Here is an example of them assisting me with returning our bulls back to their own pen after being out for watering. I have all my penned animals on a somewhat rigid schedule so I can keep up with the myriad of indoor activities on a farm gal’s plate…like bill paying, book keeping, meal planning and preparation, baking and sewing. (Notice that house-cleaning doesn’t always make-the-cut….hah-hah).

Needless to say, Team Patty-Ruby are invaluable to me and the entire operation on this ponderosa.

Making New Friends

Every year, post-weaning, I end up with a pen full of young heifer calves. These are the gals that didn’t go to market a couple weeks ago along with their brothers, the steers.

In this pen will be a few select girls that we keep to stay with us to grow up quiet and healthy and become momma cows amongst the rest of the herd.

The quiet part starts with me. Part of my daily tasks are to walk amongst them numerous times a day and get them used to me (and the dogs) and carry on quiet conversation and just general strolling around. The ones that already come up to me get added to my ongoing list of “Flicka Rancher Keepers” that I keep available in my smart phone tucked away in the pocket of my coveralls…always handy actually for snapping these pics and videos and posting to the blog on-the-fly.

I fear that list will probably end up including all of them because I can tell already they want to be friends.

Situation

Over the past twenty-plus years raising cattle and handling animals, my husband and I have developed a code word of sorts when things have, or will, or might – go horribly wrong. We call it a situation and both of us better be paying attention.

One most memorable adventure was probably the advent of this code word about 12 years ago. It was during calving season. It was a dark and stormy night. We had a heifer calving too long and subsequently needed our help. We needed to get her into the barn into the headgate where we could all be safe. But she went rogue on us as soon as she entered the supposedly secure environment of the barn.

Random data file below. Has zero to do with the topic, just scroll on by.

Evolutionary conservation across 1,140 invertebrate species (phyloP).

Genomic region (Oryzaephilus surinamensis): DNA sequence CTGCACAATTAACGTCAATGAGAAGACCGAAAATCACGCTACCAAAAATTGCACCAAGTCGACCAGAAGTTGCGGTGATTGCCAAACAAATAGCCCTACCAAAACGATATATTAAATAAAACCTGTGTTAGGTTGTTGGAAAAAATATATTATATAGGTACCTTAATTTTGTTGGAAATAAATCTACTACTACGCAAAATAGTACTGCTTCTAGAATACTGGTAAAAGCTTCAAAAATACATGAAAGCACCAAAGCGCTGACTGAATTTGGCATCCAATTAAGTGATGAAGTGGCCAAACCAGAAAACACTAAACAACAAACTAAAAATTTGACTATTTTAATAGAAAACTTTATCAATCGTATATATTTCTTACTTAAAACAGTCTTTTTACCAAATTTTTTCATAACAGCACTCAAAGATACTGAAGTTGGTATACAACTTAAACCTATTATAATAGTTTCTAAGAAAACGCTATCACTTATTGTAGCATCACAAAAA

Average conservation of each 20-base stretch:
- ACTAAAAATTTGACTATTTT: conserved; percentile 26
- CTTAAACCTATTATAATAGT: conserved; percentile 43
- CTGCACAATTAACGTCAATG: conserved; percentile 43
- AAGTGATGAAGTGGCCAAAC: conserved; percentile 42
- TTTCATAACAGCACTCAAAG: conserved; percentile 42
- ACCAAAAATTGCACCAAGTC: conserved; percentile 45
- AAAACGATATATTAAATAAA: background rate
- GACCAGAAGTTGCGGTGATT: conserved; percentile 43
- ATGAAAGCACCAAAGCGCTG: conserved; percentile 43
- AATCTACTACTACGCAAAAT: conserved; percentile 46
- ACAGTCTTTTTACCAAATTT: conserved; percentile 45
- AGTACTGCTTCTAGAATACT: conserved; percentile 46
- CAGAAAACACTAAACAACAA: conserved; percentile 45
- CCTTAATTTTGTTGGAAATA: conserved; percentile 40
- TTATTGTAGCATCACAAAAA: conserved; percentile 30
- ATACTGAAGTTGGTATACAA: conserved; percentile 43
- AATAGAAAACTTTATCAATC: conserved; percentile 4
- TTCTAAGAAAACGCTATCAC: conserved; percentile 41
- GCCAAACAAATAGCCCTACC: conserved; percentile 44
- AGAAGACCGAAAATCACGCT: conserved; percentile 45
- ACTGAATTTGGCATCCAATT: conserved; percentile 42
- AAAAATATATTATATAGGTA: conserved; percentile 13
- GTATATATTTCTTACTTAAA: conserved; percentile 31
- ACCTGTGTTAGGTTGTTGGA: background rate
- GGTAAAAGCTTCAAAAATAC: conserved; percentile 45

Of course she did! She was a heifer! First calving experience, first time inside the barn and two humans poking and prodding her already stressed-out-self. By rogue, I mean she charged us both within seconds! Headed me up the steep stairs of the barn loft and my nimble hubby onto the top rung of the pen panel.

As she continued to roar, push and beller, we looked at each other from across the barn on our respective precarious perches with her between us in the throes of mid-calf distress and trauma and hubby could only gasp….

“What a situation”

We chuckle about it now and even did so then (nervously so). It was the type of predicament we honestly couldn’t see ourselves getting out of at the time. I can’t seem to recall how we were able to get her secured…we must have simply tuckered her out eventually and managed to pull her calf successfully. What I do recall vividly though is the incredulous look on my hubby’s face and the sound of his subdued voice as he declared our situation from the top of that pen.

From that day on whatever we define a “situation” has definitely got our respect, attention and wariness.

Feed et al

Busy day for me today hosting the feed delivery guy, the fencing crew , the fencing supply guy and even hubby dropped by in between loads for a bite to eat and to drop off our cheque from the calves we sold.

These are pellets…a specially formulated feed ration that we are told will put two pounds a day on our young heifer replacement calves. Now that they are “off” their mother’s milk source we want to continue a quality nutrition program for them towards their lives as mommas themselves or as good candidates for the feedlot.

We have a fancy red creep feeder for the gals to eventually figure out and start creeping in and feeding on these pellets. For now they kind of just look at me and it….but they’ll figure it out on their own and soon we’ll be filling ‘er up again.

That’s what it’s all about it … Feeding, fencing, watering, feeding again and getting that precious cheque once or twice a year.